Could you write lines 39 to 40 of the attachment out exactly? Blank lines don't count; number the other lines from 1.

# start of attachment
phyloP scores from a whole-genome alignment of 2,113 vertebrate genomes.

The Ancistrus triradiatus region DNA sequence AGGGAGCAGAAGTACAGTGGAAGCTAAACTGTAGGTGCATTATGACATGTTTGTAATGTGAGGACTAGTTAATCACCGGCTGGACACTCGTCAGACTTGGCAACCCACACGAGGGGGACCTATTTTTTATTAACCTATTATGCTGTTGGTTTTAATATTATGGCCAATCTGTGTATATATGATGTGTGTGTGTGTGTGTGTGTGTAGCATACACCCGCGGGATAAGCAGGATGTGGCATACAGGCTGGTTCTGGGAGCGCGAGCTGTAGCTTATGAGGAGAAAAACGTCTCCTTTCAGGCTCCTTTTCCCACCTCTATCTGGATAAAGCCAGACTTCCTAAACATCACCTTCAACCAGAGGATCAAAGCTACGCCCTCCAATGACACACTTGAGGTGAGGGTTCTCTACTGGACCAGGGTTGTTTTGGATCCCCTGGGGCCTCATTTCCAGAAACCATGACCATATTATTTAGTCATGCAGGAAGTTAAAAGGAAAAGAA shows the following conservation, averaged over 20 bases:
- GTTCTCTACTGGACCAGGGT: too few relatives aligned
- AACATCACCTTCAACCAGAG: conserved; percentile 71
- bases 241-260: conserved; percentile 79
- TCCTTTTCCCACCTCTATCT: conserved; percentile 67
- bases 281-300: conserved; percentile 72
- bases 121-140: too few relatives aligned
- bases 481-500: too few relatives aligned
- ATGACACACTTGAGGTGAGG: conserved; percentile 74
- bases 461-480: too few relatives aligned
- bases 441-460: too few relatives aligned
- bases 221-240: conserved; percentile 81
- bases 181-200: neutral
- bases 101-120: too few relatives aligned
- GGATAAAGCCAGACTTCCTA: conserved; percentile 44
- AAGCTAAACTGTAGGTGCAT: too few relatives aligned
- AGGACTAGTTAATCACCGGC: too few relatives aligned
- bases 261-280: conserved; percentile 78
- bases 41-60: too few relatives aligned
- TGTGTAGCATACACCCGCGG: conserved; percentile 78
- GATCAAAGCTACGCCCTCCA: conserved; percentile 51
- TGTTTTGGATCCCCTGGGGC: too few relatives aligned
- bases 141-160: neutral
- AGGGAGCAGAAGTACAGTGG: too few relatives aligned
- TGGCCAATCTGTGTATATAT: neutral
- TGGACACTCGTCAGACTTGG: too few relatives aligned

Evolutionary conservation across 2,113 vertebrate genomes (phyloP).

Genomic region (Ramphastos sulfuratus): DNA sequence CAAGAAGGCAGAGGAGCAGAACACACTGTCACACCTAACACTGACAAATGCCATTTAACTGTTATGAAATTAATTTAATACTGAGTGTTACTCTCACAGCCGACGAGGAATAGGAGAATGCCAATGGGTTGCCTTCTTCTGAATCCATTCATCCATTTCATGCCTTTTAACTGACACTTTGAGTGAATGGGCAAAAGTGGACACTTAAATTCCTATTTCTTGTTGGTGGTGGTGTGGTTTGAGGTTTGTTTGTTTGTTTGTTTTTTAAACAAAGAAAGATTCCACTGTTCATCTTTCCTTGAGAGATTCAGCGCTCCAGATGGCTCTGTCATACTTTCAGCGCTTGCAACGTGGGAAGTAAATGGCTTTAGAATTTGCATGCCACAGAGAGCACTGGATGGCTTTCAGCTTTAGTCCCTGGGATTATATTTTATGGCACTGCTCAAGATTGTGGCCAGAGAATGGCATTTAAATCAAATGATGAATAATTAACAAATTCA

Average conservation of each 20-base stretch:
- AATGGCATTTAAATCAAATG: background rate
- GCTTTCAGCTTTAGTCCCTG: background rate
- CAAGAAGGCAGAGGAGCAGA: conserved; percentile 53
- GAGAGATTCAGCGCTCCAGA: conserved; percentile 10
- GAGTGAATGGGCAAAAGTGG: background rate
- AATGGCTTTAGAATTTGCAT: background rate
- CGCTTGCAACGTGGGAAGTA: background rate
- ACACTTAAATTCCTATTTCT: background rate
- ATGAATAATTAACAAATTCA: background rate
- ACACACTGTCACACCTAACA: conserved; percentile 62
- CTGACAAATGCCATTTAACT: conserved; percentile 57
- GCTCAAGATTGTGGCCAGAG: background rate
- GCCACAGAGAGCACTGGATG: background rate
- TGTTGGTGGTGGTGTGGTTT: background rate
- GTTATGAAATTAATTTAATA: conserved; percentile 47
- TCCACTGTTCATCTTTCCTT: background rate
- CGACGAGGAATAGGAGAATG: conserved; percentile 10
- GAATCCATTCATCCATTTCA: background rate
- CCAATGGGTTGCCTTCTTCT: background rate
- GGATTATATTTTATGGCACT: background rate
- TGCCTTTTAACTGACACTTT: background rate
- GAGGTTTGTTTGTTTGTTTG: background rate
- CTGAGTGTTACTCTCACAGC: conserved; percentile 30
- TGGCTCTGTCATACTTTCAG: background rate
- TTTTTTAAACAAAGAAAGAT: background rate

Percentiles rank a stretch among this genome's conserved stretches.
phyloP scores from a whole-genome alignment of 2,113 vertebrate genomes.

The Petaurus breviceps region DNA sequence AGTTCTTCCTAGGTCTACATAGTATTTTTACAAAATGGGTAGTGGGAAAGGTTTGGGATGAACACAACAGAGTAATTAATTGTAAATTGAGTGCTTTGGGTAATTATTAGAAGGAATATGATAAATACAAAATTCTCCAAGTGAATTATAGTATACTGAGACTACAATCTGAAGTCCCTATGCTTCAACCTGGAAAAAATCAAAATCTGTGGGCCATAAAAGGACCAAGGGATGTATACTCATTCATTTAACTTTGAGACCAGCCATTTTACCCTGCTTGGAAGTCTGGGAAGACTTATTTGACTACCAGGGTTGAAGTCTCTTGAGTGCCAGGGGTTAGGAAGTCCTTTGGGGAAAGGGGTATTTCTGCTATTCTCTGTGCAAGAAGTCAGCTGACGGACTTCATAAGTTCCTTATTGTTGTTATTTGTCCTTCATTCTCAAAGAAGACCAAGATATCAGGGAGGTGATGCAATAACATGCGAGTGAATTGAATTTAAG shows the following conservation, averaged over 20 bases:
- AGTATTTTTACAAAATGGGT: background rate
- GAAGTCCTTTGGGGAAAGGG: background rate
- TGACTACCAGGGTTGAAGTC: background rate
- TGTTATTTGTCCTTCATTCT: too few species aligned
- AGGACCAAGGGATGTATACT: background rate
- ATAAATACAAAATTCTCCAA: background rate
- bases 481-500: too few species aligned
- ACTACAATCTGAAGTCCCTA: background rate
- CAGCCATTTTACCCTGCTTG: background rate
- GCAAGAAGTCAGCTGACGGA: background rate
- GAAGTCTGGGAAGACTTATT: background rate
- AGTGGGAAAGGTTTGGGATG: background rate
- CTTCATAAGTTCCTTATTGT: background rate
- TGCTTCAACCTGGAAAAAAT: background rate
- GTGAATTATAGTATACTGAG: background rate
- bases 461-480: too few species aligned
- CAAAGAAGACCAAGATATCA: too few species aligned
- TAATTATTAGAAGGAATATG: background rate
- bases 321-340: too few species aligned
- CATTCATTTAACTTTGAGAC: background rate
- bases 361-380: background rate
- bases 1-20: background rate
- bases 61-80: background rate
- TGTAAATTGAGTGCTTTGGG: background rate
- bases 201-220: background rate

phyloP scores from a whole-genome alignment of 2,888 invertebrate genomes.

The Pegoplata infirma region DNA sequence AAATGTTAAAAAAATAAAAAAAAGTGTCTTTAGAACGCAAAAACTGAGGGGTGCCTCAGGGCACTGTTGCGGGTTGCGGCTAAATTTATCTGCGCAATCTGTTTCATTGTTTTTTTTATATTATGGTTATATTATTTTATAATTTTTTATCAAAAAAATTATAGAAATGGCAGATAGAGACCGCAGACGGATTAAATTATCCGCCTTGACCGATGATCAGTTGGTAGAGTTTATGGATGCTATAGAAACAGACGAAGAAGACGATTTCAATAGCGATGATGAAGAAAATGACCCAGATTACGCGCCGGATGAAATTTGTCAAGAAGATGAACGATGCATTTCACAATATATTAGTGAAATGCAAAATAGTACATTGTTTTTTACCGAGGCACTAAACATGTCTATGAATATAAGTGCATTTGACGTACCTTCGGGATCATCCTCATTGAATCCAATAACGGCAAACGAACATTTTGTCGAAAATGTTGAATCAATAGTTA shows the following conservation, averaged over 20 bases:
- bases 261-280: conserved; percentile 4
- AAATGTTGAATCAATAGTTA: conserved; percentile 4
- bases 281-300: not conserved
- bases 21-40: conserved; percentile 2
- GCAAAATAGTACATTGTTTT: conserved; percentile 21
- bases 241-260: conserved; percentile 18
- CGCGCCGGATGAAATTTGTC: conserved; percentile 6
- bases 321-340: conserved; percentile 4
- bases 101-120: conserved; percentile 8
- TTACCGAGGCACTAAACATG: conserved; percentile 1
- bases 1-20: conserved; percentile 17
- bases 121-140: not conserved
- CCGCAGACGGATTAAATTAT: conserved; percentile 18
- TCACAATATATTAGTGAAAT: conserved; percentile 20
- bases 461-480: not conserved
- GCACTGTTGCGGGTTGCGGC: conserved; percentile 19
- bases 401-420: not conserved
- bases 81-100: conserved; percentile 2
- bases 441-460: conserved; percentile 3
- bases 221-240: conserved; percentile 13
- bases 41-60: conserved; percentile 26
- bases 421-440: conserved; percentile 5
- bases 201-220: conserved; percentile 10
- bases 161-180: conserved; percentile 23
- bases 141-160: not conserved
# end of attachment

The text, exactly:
- ATGAATAATTAACAAATTCA: background rate
- ACACACTGTCACACCTAACA: conserved; percentile 62